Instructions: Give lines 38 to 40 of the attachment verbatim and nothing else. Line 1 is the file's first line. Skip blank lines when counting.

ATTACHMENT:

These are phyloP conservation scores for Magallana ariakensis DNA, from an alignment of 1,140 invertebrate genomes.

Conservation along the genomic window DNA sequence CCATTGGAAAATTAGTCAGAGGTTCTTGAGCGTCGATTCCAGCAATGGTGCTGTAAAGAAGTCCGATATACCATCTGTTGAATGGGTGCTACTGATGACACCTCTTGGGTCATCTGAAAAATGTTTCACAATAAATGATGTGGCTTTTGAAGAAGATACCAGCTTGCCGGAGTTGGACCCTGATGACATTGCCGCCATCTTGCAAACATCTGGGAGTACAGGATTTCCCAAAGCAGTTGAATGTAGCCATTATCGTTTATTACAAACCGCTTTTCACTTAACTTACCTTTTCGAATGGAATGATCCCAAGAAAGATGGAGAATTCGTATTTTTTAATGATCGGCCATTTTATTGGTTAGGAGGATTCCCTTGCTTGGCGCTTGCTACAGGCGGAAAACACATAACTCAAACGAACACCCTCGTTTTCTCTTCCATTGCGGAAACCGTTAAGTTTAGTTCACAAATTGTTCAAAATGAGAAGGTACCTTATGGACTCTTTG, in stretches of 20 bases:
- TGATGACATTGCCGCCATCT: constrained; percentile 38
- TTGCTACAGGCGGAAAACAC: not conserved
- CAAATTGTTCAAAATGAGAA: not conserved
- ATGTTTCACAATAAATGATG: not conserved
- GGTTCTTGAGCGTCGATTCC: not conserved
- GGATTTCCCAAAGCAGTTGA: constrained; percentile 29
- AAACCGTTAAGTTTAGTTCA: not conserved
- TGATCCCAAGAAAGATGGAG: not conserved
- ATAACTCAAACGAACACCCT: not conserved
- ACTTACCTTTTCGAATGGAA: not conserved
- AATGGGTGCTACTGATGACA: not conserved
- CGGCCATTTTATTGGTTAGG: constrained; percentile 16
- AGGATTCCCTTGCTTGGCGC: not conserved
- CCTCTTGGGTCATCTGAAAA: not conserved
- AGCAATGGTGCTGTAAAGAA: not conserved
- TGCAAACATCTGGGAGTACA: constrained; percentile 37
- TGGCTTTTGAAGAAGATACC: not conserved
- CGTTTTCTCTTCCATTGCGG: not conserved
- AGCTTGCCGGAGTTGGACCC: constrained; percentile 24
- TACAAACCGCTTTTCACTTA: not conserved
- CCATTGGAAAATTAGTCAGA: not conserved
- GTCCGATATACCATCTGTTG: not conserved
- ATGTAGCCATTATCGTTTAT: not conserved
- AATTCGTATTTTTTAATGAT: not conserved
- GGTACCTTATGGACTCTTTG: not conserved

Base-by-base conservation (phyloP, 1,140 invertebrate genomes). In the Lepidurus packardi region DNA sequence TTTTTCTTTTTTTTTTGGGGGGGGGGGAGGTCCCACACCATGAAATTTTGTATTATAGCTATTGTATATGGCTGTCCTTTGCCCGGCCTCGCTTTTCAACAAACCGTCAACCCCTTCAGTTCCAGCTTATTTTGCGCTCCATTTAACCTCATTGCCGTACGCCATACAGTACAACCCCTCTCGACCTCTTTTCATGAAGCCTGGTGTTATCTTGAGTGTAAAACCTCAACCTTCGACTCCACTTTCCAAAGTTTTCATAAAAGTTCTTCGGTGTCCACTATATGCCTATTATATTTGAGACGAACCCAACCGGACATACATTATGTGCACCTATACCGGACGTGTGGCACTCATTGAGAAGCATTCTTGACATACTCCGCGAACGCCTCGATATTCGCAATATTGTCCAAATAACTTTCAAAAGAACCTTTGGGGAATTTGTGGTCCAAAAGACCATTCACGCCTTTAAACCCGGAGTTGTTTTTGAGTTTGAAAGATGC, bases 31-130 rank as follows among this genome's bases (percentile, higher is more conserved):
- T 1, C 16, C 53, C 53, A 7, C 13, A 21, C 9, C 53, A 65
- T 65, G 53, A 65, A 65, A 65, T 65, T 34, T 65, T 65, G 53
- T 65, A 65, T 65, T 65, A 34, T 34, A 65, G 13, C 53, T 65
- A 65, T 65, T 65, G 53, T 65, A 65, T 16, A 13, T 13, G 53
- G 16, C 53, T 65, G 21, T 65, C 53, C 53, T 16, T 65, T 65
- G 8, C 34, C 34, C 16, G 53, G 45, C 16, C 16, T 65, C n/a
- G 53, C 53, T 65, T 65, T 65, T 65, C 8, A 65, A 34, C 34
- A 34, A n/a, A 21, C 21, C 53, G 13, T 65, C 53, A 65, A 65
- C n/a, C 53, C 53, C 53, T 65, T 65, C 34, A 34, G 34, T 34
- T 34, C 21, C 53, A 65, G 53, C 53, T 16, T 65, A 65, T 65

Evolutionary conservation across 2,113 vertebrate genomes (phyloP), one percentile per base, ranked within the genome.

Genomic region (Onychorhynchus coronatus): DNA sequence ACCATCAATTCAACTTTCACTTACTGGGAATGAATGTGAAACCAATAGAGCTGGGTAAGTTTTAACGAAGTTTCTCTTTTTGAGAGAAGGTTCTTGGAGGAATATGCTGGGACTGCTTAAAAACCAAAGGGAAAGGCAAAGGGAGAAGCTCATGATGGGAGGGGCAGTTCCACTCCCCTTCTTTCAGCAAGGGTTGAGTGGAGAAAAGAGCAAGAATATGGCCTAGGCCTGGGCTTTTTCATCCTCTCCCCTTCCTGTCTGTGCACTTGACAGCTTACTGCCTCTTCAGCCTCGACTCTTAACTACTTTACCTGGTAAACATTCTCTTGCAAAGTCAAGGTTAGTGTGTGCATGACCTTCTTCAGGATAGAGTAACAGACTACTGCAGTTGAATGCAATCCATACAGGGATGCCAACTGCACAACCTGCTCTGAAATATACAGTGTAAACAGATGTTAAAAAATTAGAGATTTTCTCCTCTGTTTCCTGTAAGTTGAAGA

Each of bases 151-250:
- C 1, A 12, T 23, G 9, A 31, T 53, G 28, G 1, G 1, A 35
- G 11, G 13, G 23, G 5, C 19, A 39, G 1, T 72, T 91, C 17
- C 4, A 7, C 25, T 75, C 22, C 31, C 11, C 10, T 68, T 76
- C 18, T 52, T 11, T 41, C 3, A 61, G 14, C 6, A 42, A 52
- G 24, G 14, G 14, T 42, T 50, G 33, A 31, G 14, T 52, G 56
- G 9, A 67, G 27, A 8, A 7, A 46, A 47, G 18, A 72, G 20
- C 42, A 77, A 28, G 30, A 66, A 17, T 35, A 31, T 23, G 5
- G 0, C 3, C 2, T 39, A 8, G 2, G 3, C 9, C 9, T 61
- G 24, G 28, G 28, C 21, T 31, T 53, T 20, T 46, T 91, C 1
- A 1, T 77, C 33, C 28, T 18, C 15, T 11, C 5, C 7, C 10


- T 34, C 21, C 53, A 65, G 53, C 53, T 16, T 65, A 65, T 65

Evolutionary conservation across 2,113 vertebrate genomes (phyloP), one percentile per base, ranked within the genome.

Genomic region (Onychorhynchus coronatus): DNA sequence ACCATCAATTCAACTTTCACTTACTGGGAATGAATGTGAAACCAATAGAGCTGGGTAAGTTTTAACGAAGTTTCTCTTTTTGAGAGAAGGTTCTTGGAGGAATATGCTGGGACTGCTTAAAAACCAAAGGGAAAGGCAAAGGGAGAAGCTCATGATGGGAGGGGCAGTTCCACTCCCCTTCTTTCAGCAAGGGTTGAGTGGAGAAAAGAGCAAGAATATGGCCTAGGCCTGGGCTTTTTCATCCTCTCCCCTTCCTGTCTGTGCACTTGACAGCTTACTGCCTCTTCAGCCTCGACTCTTAACTACTTTACCTGGTAAACATTCTCTTGCAAAGTCAAGGTTAGTGTGTGCATGACCTTCTTCAGGATAGAGTAACAGACTACTGCAGTTGAATGCAATCCATACAGGGATGCCAACTGCACAACCTGCTCTGAAATATACAGTGTAAACAGATGTTAAAAAATTAGAGATTTTCTCCTCTGTTTCCTGTAAGTTGAAGA